"Rice is a political crop, and the goal of most governments is to stabilize the rice price. And in stabilizing the rice price, you result in shifting the fluctuations into the world market," said Randolph Barker, head of the social sciences division of the International Rice Research Institute, near Manila.
The battle against food inflation has been as much psychological as practical.
In the Middle Eastern states of Bahrain, Jordan and the United Arab Emirates, workers have mounted demonstrations out of frustration that their purchasing power has diminished. In Morocco, state media reported that dozens of people have been sentenced to prison for rioting, and in Yemen at least a dozen people have been killed since late last year in clashes related to food prices.
In China, the government is concerned that inflation -- which contributed to the 1989 Tiananmen Square protests -- is already leading to worrisome incidents. In August 2007, a supermarket in the inland city of Chengdu decreased the price of an egg from more than 4 yuan to 3.2 yuan -- about 46 cents -- to entice shoppers. Thousands of people showed up at the front door, and four were injured during what the domestic media called "scare buying."
In October, a Shanghai-based chain supermarket put five-liter bottles of cooking oil up for sale at the discount price of 30.8 yuan -- $4.39, about $2.85 lower than the usual price. Five minutes after the store opened, 19 people were hurt in the rush to buy.
In Hong Kong last weekend, store shelves were stripped bare of rice on rumors that its price would increase further. Hong Kong's Consumer Council told shoppers that they were overreacting even as the territory's Federation of Restaurants and Related Trades said restaurants may immediately increase prices for a bowl of steamed rice by one to two Hong Kong dollars, or 20 to 40 percent.
The jump in food prices has had a much bigger effect on developing countries than in developed ones like the United States because food accounts for a much larger percentage of overall consumption. In China, it is almost 30 percent, while in Vietnam it is 40 percent and in India 50 percent. In the United States, it is closer to 7 percent.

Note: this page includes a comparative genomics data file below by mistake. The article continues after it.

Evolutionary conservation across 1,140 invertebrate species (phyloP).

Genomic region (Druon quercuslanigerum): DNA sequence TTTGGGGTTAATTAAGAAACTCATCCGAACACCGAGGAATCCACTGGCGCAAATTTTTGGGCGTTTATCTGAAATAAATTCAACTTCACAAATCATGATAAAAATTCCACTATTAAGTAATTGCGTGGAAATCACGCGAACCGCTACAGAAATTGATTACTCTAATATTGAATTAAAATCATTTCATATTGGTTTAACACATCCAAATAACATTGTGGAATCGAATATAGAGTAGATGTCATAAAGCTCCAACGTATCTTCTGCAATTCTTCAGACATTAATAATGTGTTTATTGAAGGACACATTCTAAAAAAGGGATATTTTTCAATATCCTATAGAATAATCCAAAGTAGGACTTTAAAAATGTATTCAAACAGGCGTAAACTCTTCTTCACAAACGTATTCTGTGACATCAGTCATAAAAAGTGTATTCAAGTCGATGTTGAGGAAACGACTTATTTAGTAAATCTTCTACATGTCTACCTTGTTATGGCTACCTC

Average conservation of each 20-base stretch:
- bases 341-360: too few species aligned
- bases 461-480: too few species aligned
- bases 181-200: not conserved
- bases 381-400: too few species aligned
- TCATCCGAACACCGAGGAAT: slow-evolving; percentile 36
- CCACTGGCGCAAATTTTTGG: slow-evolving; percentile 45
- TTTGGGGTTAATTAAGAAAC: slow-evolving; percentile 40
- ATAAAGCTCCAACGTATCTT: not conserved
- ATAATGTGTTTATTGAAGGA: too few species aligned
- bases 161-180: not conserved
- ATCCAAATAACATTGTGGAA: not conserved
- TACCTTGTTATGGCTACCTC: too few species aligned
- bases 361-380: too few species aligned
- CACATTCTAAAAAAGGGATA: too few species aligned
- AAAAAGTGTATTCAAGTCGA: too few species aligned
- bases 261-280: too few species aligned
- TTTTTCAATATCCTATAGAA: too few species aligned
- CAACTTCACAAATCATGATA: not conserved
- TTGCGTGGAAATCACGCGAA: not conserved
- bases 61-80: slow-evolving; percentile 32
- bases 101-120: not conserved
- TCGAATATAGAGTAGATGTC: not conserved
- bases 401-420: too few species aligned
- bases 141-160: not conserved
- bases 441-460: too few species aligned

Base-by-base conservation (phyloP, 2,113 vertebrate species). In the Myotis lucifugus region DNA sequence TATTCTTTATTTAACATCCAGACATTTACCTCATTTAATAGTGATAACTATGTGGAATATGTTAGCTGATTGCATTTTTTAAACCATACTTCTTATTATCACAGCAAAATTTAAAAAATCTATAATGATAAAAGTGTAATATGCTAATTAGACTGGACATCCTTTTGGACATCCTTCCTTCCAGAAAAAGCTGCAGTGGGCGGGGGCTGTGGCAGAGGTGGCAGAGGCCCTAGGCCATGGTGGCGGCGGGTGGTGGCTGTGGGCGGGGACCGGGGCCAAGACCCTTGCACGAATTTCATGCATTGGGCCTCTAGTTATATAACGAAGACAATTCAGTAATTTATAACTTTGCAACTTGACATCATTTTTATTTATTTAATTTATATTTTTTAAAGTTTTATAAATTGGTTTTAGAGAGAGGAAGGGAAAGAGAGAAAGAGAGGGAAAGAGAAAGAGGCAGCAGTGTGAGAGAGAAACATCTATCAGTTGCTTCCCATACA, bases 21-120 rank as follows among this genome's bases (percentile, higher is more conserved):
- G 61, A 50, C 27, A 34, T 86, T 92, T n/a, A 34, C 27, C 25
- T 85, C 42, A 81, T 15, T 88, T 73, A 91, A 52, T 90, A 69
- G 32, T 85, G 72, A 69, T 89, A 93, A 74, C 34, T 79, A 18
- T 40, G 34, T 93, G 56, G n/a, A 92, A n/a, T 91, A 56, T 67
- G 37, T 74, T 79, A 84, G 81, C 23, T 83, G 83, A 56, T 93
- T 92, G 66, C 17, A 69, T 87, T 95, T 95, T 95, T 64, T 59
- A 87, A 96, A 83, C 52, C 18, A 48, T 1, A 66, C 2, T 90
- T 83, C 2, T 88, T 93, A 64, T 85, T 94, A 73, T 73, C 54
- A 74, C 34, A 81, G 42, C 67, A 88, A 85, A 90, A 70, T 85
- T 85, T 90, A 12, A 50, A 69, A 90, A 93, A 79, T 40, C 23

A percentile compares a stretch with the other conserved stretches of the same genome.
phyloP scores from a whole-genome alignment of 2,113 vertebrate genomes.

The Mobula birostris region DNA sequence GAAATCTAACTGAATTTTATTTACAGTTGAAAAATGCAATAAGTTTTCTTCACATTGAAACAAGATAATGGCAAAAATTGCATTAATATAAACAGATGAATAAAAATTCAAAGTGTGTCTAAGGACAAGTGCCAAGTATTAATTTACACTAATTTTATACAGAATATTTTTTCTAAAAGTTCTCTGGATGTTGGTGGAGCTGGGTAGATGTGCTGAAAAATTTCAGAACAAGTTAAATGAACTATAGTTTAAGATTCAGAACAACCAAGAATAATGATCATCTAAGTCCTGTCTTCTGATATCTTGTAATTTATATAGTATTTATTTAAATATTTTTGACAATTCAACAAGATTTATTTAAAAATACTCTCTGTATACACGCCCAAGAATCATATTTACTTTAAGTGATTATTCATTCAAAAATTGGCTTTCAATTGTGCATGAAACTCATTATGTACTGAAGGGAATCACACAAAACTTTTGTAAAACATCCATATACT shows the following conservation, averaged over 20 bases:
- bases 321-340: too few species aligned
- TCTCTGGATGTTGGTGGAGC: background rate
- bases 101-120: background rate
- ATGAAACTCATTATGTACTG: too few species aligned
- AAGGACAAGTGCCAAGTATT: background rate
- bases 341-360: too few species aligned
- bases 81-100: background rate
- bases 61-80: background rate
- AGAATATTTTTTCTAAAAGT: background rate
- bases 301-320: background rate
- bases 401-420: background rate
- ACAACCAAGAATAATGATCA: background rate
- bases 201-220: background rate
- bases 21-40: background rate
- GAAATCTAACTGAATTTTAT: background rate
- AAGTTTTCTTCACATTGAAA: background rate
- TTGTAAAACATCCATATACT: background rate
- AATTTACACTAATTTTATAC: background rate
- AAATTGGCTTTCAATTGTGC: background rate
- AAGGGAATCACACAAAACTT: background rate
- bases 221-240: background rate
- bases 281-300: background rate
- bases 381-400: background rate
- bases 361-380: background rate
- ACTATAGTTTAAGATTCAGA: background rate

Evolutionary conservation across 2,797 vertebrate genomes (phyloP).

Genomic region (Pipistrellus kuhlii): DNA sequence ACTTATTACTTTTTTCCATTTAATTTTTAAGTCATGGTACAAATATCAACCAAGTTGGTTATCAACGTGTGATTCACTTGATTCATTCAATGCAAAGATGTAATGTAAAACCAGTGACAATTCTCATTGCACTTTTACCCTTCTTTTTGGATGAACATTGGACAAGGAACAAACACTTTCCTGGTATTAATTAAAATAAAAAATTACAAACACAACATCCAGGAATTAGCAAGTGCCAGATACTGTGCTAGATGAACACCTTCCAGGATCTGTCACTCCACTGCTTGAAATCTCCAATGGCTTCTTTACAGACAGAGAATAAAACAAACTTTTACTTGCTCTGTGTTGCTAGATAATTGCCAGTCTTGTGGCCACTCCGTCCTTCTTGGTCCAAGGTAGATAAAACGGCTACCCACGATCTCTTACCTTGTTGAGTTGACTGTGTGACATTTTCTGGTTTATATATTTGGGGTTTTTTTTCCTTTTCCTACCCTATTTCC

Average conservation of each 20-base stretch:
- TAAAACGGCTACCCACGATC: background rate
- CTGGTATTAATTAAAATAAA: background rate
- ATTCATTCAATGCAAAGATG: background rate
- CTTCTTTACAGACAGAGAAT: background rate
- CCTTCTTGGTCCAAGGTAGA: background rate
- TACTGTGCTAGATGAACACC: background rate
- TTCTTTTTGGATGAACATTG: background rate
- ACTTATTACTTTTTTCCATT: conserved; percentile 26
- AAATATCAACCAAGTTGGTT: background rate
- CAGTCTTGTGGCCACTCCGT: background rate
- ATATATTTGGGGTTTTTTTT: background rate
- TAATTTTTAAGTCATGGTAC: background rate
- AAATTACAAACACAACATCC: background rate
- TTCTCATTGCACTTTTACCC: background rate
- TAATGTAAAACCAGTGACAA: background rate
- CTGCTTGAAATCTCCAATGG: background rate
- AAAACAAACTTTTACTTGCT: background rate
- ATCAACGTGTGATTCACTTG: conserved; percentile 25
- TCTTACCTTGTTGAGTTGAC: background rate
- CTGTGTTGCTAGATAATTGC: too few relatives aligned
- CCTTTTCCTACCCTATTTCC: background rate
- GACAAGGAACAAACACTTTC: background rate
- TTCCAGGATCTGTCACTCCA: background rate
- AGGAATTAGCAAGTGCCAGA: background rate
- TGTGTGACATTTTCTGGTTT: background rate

To calm increasingly concerned Chinese consumers -- for whom prices rose 8.7 percent in February from a year earlier, the biggest increase in 12 years -- the government froze the prices of some grains, meat and eggs. Premier Wen Jiabao announced this week that China is largely self-sufficient in rice production and has stockpiled 40 to 50 million tons of rice.
The Chinese government also has run picture after picture in local newspapers of its "strategic reserves" of frozen meat, sacks of grain and barrels of cooking oil.
That is of little comfort to Jiang Caijun, 35, whose food costs have soared to the point where he can no longer buy anything within the city limits of Shanghai, where he lives. Jiang, who runs a shop in a shack in which he makes copies of keys and repairs bicycles, said he must travel for several hours into the countryside to buy his family's food.
The worst part, Jiang said, is the feeling that because of inflation he has no control over whether he can make ends meet: "I can do nothing about this."
Tan Qingning, 37, who works at a pharmaceutical factory in Guangxi province in southern China, said that in the past he and his wife were able to save some money, but that today they can barely meet expenses. Even a few months ago, they ate rice noodles for breakfast at a restaurant every day. Now, because the price of noodles has gone up by a third, they must boil cheaper ones at home -- saving a meager but much-needed 14 cents a day.
"We work as hard as before, but we gain much less," Tan said.
Researcher Crissie Ding contributed to this report.